Web Development Tutorials


The navigator object

The navigator object has properties related to the browser being used to view a Web page. Browser (navigator) properties are accessible like any other object properties.


Figure 7-1. General format to reference properties of the navigator object.

For each of the following properties, its value is shown for the browser you are using to view this page. These properties are read and displayed during page load with inline scripts in the format

document.getElementById("output").innerHTML = navigator.property
Property Description and Current Setting
appCodeName The browser's code name:
appName The browser's application name:
language  The language used for display:
cookieEnabled Whether the browser permits reading and writing of cookies:
cpuClass The type of CPU of the computer running the browser:
platform The operating system type running the browser:
userAgent Information about the brower, version, and operating system platform:

The navigator object also includes one method. The browser (navigator) method is accessible like the object properties

Method Description and Current Setting
javaEnabled() Returns true if Java is enabled and available:   

Figure 7-2. Method of the navigator object.

Determining the Browser

One of the common uses of the userAgent property is to determine the general capabilities of a client's browser. Especially when using JavaScript code, there is the risk that visitor's with older or incompatible browsers will not be able to view page content generated by scripts. Information about the client browser is contained in the userAgent string that looks something like the following for Internet Explorer, FireFox, Netscape, and Opera.

Mozilla/4.0 (compatible; MSIE 6.0; Windows NT 5.1; SV1; .NET CLR 2.0.50727)
Mozilla/5.0 (Windows; U; Windows NT 5.1; en-US; rv: Gecko/20060111 
Mozilla/5.0 (Windows; U; WinNT4.0; en-US; rv: Gecko/20020508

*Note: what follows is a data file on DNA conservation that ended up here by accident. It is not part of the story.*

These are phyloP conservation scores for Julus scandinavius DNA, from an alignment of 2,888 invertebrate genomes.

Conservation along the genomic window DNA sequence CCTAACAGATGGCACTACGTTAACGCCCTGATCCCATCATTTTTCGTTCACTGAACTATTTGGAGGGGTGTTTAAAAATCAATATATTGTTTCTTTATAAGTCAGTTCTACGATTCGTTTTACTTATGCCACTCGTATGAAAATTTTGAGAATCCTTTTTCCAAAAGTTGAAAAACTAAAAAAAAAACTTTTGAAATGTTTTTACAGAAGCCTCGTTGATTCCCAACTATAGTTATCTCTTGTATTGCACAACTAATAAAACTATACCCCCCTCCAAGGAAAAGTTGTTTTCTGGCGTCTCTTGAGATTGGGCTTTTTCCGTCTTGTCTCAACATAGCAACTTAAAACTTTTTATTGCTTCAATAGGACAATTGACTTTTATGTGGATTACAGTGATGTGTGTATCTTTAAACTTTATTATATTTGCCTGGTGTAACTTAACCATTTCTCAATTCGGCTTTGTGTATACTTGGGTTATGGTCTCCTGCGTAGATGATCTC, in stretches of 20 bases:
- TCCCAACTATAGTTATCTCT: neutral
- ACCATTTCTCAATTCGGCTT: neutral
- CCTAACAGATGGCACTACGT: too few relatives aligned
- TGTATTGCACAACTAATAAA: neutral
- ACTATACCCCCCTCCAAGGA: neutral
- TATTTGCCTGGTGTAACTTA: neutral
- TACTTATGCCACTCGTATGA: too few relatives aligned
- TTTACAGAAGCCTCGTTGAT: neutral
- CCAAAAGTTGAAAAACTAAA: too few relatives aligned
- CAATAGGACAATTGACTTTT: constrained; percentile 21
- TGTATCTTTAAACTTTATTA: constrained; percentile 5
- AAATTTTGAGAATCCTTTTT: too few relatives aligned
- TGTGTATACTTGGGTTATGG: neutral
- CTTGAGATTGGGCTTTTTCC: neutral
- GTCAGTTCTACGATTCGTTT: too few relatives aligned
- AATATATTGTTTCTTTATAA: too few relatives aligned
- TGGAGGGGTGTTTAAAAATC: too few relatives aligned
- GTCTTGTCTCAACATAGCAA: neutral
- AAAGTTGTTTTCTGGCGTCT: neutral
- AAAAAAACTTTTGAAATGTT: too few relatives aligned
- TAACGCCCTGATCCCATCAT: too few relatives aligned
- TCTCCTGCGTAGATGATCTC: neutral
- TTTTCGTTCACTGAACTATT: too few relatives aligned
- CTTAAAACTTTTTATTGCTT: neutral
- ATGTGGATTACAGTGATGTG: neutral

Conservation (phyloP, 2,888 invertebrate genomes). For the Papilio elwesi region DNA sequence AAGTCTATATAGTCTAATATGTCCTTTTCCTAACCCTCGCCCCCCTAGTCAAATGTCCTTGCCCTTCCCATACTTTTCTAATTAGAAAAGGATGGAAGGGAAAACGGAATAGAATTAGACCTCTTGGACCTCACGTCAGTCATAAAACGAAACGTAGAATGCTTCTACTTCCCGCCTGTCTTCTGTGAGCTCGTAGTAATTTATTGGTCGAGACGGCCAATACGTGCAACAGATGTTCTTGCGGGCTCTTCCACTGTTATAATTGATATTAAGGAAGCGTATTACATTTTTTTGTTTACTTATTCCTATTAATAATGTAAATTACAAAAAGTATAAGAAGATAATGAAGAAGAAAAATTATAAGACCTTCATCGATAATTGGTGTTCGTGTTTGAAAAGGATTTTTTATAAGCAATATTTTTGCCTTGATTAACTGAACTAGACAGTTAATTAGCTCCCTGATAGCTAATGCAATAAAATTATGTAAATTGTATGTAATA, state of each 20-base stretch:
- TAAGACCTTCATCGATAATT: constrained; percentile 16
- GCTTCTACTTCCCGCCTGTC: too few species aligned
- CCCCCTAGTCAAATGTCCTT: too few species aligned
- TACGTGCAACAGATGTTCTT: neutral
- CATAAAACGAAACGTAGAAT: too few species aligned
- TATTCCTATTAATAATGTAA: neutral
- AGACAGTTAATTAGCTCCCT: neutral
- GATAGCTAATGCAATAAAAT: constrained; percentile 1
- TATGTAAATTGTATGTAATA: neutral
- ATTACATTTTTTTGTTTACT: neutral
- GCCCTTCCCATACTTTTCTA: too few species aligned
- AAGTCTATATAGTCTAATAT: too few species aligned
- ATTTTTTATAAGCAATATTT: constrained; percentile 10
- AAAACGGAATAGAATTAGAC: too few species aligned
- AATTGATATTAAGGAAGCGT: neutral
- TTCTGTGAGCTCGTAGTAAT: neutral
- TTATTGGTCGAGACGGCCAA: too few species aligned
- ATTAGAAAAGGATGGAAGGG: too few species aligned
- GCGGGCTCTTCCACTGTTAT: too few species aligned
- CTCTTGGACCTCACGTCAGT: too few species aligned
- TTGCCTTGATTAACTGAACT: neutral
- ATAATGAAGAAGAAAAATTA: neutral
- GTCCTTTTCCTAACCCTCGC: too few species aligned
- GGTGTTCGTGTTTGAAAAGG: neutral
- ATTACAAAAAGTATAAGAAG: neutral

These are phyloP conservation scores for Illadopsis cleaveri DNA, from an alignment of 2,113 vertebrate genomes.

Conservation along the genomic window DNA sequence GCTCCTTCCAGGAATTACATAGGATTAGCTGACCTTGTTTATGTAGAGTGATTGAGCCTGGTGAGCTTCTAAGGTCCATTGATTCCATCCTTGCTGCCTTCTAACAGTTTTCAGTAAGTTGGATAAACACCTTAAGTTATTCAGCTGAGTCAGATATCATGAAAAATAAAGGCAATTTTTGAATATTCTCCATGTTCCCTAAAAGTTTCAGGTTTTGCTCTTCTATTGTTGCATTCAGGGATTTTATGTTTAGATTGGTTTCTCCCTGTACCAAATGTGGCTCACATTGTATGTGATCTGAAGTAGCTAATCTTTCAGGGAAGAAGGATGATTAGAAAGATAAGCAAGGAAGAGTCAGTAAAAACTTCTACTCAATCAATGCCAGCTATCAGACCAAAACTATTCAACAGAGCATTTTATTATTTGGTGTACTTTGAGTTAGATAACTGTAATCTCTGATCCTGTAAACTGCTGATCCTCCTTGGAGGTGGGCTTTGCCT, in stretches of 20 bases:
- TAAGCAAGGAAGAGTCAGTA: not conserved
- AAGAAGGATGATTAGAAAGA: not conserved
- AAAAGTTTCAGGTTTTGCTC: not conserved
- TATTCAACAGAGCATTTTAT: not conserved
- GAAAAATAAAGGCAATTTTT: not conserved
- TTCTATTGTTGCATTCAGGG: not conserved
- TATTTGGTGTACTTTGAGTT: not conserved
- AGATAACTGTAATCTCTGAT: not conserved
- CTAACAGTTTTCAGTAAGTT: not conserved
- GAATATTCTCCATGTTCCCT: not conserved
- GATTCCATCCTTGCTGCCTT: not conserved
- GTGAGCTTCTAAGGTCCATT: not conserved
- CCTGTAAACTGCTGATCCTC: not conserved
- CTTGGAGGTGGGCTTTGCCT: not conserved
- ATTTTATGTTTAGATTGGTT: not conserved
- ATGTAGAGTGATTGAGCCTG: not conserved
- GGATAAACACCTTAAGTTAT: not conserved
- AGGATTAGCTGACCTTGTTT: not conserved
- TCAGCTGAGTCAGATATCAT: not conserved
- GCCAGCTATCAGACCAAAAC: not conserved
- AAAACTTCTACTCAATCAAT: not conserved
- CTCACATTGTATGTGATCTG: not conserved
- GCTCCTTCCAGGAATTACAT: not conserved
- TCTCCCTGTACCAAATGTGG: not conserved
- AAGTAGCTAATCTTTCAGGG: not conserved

Opera/7.0 (Windows NT 4.0; U) [en]

To determine whether the visitor is using one of these browsers you need to look for "MSIE,", "Firefox,", "Netscape," or "Opera" in the userAgent string. Use the indexOf() method to look for these references.

function whichBrowser()
  if (navigator.userAgent.indexOf("MSIE") != -1) {
    alert("You are running Microsoft Internet Explorer."); }
  else if (navigator.userAgent.indexOf("Firefox") != -1) {
    alert("You are running FireFox."); }
  else if (navigator.userAgent.indexOf("Navigator") != -1) {
    alert("You are running Netscape."); }
  else if (navigator.userAgent.indexOf("Opera") != -1 ) {
    alert("You are running Opera."); }
  else if (navigator.userAgent.indexOf("Chrome") != -1 ) {
    alert("You are running Chrome."); }
  else {
    alert("You are running some odd-ball browser.");

function init()
  var btnBrowser = document.getElementById("btnBrowser");
  btnBrowser.onclick = whichBrowser;

window.onload = init;

<input type="button" value="Which Browser?" id="btnBrowser">

Listing 7-1. Code to test for browser.

Determining the Platform

There are differences among the same browser running on different platforms, that is, under different operating systems. You can test for the type of computer being used through the navigator.platform string. Common tests include those for the lower-case substrings "win," "mac," "unix," and "linux."

function whichPlatform()
  var OS = navigator.platform.toLowerCase();
  if (OS.indexOf("win") != -1) {
    alert("You are running Windows OS."); }
  else if (OS.indexOf("mac") != -1) {
    alert("You are running Mac OS."); }
  else if (OS.indexOf("unix") != -1) {
    alert("You are running Unix OS."); }
  else if (OS.indexOf("linux") != -1) {
    alert("You are running Linux OS."); }
  else {
    alert("Please buy a computer.");

function init()
var btnPlatform = document.getElementById("btnPlatform");
btnPlatform.onclick = whichPlatform;

window.onload = init;

<input type="button" value="Which Platform?" id="btnPlatform">

Listing 7-3. Code to test for browser platform.

The need to check for different browsers and operating systems is to adjust both HTML and JavaScript code for compatibility. In the easiest case, you may need to provide alternate code for different types of browsers or computers; in the most severe case, you may need to create entirely different pages. There is usually some type of trade-off between making pages compatible for different systems versus the amount of time and effort involved. There is no hard and fast rule; it depends primarily on the number of visitors arriving at your site with various computers and browsers.

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